However, 'Funky' also contains a subtler dimension, written between its lines, and it is this subtext which was, for me, its most attractive feature. Namely, the book emphasizes the profoundly cerebral nature of business, from the viewpoints of both buyer and seller. Along these lines, the authors do a fine job of exploring this deeper, often ignored aspect of the business transaction, in which the subjective perceptions and other psychological elements of the participants are as relevant and consequential as any fact or figure. Thus, besides offering some good practical knowledge in business's emotional components, the book presents a similarly powerful human study, touching on everything from the mental to the cultural to the philosophical -- much food for thought here, as it were. (If the book has one takeaway in this respect, it's that assumptions are the enemy of any functional enterprise, financial and human alike.)
All in all, there's a lot to learn in 'Funky Business,' as much from a broadly existential standpoint as from that of a vocational commentary. I came away from the read feeling rather enriched (plus somewhat entertained -- bald, witty, leather-wearing, Swedish business professors?!?).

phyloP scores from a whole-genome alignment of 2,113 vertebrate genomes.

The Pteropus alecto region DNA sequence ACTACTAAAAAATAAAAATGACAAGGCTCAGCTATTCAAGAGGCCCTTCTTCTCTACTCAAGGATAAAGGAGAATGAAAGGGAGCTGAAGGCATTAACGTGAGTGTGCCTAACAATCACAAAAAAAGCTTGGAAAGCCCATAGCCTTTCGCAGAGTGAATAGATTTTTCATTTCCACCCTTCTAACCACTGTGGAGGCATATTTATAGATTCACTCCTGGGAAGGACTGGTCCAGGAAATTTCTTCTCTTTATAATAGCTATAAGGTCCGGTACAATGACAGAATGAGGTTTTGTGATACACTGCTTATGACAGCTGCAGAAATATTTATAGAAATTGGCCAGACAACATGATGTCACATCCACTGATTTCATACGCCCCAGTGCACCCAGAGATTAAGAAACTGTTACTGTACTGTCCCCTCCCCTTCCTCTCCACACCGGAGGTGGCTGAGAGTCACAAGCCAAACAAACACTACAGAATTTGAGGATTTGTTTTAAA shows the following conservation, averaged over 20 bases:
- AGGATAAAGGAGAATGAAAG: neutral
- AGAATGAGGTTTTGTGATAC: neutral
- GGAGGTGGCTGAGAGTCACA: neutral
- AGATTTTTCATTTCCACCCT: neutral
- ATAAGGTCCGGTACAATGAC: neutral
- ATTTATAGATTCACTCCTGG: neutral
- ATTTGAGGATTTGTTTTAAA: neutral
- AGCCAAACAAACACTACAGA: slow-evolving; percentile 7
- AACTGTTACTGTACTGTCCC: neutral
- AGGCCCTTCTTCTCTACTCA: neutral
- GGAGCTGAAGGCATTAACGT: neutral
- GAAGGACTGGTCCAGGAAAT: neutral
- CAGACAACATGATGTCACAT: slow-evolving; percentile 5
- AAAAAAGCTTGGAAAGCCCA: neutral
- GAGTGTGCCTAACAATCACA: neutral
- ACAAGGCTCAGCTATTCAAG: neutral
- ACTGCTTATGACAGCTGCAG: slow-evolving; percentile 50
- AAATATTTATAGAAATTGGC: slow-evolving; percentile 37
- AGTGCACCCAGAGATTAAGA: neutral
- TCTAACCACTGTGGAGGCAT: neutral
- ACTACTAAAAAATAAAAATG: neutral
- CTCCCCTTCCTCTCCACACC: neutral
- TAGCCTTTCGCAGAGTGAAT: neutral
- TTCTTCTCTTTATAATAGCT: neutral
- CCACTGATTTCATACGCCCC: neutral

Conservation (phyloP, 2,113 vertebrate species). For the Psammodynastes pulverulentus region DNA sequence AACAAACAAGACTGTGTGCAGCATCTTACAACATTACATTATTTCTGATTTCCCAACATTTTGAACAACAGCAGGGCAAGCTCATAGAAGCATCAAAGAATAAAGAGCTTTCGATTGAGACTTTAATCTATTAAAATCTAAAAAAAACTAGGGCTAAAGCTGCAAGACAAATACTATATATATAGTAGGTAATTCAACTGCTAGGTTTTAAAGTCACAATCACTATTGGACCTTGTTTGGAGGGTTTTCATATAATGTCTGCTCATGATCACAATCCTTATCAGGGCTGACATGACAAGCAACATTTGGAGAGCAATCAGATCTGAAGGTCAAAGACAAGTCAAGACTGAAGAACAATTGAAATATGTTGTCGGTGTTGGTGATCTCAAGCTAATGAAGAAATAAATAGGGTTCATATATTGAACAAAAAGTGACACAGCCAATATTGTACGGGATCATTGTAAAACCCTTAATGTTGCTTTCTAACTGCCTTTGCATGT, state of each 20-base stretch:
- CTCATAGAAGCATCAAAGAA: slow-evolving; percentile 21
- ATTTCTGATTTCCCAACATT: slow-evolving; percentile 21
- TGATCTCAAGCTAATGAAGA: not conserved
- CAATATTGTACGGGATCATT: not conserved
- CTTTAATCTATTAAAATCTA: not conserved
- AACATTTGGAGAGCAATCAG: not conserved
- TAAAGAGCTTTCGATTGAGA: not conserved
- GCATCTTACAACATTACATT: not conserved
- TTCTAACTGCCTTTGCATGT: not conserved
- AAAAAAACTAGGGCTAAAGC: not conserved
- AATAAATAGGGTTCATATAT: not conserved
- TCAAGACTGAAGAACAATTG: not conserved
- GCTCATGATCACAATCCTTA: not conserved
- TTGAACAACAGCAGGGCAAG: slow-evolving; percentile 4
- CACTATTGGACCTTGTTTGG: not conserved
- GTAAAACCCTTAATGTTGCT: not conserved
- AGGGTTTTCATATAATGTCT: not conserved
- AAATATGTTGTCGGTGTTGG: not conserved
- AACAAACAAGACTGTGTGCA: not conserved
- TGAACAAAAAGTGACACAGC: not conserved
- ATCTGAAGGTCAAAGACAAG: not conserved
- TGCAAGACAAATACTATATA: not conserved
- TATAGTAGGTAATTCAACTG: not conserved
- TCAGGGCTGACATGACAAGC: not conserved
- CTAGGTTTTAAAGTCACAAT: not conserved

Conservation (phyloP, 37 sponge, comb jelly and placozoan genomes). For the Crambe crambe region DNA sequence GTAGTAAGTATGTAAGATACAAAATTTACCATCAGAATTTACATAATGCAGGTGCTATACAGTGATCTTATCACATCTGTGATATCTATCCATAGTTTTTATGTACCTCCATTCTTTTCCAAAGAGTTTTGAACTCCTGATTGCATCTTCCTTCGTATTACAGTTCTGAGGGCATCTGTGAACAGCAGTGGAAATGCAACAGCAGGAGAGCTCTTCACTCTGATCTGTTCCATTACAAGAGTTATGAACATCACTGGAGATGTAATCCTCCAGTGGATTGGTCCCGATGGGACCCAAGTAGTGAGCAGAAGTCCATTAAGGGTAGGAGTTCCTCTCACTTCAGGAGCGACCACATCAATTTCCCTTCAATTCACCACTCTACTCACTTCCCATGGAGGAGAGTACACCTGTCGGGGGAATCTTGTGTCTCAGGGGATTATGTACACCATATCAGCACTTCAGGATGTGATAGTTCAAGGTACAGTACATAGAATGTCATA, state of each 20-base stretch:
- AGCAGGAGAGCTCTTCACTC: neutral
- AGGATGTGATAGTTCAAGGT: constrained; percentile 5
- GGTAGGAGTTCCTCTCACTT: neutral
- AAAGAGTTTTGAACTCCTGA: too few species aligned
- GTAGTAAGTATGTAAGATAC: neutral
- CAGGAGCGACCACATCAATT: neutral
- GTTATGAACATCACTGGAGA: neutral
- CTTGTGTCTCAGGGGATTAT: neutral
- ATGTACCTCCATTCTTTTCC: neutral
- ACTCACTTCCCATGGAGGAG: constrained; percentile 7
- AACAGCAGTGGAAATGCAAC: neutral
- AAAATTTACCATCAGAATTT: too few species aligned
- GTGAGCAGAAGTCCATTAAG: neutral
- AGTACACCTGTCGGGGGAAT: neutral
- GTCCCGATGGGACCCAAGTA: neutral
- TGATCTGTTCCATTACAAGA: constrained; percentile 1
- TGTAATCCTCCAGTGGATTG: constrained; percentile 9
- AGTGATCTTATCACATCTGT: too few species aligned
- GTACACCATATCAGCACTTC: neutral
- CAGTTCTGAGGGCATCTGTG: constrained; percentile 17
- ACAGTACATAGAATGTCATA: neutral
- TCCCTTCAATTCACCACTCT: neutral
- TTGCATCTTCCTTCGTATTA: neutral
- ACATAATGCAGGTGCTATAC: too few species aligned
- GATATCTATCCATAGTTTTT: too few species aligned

Much thanks to this book's authors, subjects, and publisher. I am grateful for, and have benefited from, your work and service.
The "funky" corporation advocated by the authors bears some resemblance to the "visionary company" described in Built To Last (Collins and Porras 1994), notably in the necessity of firms having a core ideology, encouraging innovation and tapping the creativity of its employees. Otherwise, the model "funky" corporation is "narrow, focused on one or just a handful of core businesses" (p. 132), designed to leverage the accumulated knowledge of its workforce and partners, consistently innovative, and organized to contain "many hierarchies of different kinds" (p. 168). To create such organizations, managers must offer "meaningful leadership" that welcomes experimentation, promotes continuous learning, hires from diverse "tribes" of people, and creates value by building upon the "economies of soul."